THE LILAC FAIRY BOOK - online childrens book

A Collection of Illustrated classic fairy tales for children by Andrew Lang

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316 THE GROACH OF THE ISLE OF LOK
' Is it possible I can have forgotten her so soon ? What a wretch I am ! ' he thought to himself ; and he remained apart and watched the Groac'h while she emptied the fish into a plate, and bade him eat his dinner while she fetched wine from her cellar in a cave.
Houarn sat down and took out the knife which Bellah had given him, but as soon as the blade touched the fish the enchantment ceased, and four men stood before him.
' Houarn, save us, we entreat you, and save yourself too ! ' murmured they, not daring to raise their voices.
' Why, it must have been you who were crying out in the pot just now ! ' exclaimed Houarn.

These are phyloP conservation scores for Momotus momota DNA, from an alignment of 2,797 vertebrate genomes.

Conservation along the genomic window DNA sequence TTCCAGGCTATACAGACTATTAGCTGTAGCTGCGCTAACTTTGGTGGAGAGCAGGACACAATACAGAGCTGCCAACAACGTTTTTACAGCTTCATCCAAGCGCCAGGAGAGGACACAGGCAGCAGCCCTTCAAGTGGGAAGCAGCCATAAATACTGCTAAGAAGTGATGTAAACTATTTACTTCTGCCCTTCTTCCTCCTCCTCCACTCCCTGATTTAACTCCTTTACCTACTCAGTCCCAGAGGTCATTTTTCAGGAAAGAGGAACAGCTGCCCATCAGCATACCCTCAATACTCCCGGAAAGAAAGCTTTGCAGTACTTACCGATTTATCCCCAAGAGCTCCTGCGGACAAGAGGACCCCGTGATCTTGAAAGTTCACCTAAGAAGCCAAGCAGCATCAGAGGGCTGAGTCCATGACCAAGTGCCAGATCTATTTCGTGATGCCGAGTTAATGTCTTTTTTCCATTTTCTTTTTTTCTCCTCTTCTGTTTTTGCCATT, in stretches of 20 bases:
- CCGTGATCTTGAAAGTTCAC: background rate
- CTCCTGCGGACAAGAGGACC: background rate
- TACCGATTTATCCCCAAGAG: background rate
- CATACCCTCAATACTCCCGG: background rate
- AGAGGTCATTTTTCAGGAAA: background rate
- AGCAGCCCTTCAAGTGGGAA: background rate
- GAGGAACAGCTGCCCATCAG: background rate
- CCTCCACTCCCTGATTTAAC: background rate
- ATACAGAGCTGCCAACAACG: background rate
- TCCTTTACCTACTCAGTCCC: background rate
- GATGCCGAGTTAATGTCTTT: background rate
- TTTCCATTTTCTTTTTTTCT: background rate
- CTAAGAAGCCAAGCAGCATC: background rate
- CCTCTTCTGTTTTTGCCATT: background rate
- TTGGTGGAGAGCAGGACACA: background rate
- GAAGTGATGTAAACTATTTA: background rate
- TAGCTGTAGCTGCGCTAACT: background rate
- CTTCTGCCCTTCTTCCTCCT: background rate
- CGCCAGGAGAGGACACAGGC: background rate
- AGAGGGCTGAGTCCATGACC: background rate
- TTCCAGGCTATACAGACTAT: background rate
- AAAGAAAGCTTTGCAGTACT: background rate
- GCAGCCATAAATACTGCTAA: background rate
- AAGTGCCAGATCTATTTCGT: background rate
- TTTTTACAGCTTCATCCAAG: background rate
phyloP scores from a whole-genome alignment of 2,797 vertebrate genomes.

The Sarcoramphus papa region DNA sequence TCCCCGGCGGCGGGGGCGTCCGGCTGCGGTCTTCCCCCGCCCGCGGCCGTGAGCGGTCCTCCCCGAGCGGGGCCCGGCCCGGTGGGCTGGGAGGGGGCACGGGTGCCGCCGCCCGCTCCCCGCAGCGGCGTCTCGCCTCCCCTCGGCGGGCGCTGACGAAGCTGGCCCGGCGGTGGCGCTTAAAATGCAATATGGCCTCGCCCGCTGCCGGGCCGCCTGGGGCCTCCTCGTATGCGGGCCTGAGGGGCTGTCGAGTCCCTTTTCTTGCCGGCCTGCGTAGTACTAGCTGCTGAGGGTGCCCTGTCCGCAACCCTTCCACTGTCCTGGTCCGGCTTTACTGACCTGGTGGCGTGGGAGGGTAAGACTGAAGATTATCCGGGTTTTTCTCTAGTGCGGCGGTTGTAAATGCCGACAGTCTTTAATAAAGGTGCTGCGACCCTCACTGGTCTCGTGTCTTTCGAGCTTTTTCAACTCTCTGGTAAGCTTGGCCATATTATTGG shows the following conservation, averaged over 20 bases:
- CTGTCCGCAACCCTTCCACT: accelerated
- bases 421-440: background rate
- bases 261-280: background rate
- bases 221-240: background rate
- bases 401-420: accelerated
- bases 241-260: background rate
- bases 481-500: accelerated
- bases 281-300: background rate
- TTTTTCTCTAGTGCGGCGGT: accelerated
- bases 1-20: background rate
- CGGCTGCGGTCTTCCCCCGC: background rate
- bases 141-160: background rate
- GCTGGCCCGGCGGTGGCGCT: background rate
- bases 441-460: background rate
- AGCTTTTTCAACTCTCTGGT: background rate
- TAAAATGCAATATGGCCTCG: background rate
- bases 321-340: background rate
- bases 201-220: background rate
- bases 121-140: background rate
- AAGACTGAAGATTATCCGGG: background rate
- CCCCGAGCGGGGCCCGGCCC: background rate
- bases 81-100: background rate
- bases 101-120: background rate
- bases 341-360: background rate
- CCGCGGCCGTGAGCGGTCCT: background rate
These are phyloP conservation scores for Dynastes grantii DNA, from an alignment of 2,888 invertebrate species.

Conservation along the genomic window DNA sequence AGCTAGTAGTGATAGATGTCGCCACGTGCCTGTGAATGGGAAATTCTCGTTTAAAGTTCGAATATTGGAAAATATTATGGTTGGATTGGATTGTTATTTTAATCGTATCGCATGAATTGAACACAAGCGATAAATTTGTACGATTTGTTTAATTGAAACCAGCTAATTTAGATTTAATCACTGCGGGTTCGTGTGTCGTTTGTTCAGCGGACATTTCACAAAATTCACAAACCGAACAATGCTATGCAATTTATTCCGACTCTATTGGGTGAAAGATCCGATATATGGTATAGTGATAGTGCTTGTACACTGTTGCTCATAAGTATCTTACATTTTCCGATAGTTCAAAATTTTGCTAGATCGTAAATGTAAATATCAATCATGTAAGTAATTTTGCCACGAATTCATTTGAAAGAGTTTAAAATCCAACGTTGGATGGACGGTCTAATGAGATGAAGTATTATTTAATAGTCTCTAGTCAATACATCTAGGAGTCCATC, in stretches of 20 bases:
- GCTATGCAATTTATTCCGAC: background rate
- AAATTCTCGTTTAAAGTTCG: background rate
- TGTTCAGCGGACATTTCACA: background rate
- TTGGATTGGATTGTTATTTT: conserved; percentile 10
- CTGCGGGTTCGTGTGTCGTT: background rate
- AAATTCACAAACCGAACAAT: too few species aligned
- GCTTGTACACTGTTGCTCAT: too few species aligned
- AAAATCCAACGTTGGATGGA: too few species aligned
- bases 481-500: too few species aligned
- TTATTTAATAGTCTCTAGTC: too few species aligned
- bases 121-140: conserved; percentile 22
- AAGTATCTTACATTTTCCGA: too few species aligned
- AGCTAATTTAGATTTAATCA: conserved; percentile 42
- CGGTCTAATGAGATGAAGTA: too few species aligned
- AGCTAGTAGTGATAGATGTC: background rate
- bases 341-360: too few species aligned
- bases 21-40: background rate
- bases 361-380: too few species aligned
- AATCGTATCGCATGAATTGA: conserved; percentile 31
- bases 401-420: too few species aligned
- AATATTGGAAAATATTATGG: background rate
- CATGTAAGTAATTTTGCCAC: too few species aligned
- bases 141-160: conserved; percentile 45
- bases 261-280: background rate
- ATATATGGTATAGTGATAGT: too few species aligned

' Yes, it was us,' they answered. ' Like you, we came to the isle of Lok to seek our fortunes, and like you we consented to marry the Groac'h, and no sooner was the ceremony over than she turned us into fishes, as she had done to all our forerunners, who are in the fish-pond still, where you will shortly join them.'
On hearing this Houarn leaped into the air, as if he already felt himself frizzling in the golden pot. He rushed to the door, hoping to escape that way ; but the Groac'h, who had heard everything, met him on the threshold. Instantly she threw the steel net over his head, and the eyes of a little green frog peeped through the meshes.
' You shall go and play with the rest,' she said, carrying him off to the fish-pond.
It was at this very moment that Bellah, who was skimming the milk in the farm dairy, heard the fairy bell tinkle violently.
At the sound she grew pale, for she knew it meant that Houarn was in danger ; and, hastily changing the rough dress she wore for her work, she left the farm with the magic stick in her hand.
Her knees were trembling under her, but she ran as
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